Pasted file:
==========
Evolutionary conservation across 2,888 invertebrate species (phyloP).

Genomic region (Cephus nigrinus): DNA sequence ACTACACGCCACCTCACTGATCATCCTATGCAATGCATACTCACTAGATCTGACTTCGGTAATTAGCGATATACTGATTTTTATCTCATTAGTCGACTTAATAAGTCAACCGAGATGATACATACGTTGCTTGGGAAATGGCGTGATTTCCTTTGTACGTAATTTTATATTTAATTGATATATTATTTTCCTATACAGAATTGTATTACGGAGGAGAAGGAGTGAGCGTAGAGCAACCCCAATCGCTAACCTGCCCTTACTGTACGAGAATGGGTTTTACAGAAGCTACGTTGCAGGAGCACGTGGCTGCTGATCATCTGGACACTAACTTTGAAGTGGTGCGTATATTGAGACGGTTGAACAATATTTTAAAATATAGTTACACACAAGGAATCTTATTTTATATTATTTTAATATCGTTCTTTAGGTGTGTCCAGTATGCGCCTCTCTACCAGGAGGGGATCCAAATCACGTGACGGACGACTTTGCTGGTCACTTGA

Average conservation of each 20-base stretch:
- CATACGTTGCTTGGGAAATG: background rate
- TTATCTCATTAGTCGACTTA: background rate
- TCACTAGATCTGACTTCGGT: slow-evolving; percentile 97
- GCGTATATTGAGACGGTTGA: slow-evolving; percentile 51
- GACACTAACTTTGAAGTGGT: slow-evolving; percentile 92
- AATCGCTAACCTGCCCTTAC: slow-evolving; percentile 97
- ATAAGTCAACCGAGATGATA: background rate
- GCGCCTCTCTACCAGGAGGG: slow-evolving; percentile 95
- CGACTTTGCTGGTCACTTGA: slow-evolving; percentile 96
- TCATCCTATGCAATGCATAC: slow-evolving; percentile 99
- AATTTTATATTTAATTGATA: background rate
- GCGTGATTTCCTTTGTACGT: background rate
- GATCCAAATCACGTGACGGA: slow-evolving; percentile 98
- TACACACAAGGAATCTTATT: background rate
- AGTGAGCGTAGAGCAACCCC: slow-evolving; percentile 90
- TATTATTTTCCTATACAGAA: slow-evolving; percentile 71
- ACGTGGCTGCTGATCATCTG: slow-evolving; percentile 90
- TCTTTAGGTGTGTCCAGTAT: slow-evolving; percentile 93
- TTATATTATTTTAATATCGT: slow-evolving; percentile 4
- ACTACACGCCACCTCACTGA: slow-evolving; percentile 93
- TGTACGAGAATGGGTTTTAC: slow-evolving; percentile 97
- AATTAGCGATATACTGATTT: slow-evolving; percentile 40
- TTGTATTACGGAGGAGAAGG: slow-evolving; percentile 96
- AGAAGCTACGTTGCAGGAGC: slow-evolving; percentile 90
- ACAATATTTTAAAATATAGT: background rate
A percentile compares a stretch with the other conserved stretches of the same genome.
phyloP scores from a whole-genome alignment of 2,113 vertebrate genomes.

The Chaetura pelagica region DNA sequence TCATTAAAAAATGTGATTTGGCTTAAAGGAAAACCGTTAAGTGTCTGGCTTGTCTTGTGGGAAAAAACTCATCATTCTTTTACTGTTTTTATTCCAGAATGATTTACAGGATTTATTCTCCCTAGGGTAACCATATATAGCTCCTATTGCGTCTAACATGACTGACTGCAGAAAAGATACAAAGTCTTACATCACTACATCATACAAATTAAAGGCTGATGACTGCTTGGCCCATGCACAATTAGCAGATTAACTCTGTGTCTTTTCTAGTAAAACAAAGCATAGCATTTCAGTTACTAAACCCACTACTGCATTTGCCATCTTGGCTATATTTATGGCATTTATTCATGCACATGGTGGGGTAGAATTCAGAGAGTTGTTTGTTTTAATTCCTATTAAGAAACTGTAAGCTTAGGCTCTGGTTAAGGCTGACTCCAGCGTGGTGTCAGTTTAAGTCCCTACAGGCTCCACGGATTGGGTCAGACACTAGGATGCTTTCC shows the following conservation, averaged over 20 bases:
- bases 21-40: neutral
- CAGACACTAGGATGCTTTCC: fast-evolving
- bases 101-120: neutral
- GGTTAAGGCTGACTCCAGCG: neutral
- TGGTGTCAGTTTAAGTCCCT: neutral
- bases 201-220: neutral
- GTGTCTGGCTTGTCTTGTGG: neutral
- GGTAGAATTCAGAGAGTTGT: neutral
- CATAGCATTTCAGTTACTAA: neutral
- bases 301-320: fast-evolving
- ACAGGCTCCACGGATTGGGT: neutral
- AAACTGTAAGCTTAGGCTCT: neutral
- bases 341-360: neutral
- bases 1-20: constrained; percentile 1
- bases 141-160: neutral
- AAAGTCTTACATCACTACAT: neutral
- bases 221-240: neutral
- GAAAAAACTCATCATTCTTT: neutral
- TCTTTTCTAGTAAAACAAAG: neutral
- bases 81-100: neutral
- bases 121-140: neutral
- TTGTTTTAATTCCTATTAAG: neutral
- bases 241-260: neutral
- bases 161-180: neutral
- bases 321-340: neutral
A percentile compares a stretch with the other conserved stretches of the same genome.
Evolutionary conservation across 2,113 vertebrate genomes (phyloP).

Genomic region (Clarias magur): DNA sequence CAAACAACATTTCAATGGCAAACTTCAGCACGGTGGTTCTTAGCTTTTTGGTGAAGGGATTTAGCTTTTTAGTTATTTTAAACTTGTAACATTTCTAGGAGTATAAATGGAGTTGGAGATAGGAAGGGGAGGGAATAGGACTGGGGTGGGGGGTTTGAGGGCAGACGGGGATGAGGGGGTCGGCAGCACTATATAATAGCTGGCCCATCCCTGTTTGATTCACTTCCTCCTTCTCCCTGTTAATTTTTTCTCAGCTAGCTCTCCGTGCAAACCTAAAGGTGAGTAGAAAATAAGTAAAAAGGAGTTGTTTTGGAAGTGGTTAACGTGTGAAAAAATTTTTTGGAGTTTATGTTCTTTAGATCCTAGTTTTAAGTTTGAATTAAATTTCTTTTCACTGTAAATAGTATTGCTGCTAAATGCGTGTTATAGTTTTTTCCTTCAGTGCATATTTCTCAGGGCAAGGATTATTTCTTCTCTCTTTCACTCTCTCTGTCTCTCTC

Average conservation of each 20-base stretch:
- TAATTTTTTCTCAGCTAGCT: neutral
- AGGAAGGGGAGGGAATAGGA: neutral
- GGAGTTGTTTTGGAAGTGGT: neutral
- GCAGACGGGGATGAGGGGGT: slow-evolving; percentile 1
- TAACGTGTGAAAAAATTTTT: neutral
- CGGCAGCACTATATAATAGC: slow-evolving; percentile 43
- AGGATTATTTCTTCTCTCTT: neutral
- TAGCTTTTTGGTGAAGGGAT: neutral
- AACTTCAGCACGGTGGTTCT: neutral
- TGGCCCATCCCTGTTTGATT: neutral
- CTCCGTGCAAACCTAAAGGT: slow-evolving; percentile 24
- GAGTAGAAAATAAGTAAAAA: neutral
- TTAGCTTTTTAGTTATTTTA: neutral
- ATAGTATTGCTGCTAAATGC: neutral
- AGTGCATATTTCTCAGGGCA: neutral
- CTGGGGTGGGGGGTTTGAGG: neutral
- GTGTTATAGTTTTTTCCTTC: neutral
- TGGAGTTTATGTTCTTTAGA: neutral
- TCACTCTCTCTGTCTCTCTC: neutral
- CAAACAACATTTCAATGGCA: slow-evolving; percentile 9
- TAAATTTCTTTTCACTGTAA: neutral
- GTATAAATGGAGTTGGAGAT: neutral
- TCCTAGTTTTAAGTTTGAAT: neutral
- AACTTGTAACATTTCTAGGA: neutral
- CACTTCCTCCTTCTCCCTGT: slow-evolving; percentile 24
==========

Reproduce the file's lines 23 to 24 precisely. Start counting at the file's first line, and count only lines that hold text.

- ACTACACGCCACCTCACTGA: slow-evolving; percentile 93
- TGTACGAGAATGGGTTTTAC: slow-evolving; percentile 97